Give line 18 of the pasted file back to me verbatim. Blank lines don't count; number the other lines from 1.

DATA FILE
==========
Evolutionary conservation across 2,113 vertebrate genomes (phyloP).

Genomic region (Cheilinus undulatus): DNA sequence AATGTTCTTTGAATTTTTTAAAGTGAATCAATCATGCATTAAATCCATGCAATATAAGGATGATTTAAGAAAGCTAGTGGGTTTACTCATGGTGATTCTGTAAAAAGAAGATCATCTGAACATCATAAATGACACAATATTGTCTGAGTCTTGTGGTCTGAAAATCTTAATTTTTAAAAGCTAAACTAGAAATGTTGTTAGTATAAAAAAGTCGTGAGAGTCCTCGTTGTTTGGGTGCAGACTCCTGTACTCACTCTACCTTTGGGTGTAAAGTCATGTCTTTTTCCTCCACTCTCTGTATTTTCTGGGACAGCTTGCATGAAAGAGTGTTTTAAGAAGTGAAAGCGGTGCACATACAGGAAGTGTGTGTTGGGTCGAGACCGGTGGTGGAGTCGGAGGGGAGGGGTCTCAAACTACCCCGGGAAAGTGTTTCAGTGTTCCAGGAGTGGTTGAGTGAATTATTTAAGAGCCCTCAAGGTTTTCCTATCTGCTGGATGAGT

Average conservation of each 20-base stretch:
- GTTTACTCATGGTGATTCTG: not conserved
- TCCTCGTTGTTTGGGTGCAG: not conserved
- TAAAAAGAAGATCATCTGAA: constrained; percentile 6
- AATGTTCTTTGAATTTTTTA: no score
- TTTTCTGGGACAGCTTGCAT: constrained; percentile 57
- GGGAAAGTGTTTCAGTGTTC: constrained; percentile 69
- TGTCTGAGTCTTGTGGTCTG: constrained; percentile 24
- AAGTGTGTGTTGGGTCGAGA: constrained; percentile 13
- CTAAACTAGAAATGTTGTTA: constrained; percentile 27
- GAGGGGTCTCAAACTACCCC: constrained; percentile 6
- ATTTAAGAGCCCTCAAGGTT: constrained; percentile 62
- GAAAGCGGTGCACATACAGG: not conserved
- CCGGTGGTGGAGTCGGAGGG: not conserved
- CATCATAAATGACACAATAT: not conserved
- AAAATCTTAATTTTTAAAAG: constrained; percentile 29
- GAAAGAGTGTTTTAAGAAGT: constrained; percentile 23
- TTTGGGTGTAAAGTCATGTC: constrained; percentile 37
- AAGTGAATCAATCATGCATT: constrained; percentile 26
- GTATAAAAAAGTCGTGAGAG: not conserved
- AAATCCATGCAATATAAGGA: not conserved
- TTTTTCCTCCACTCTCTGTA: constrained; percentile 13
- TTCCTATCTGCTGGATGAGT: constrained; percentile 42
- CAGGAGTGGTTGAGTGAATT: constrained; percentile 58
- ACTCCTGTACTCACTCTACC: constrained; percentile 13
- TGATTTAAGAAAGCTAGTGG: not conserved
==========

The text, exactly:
- AAAATCTTAATTTTTAAAAG: constrained; percentile 29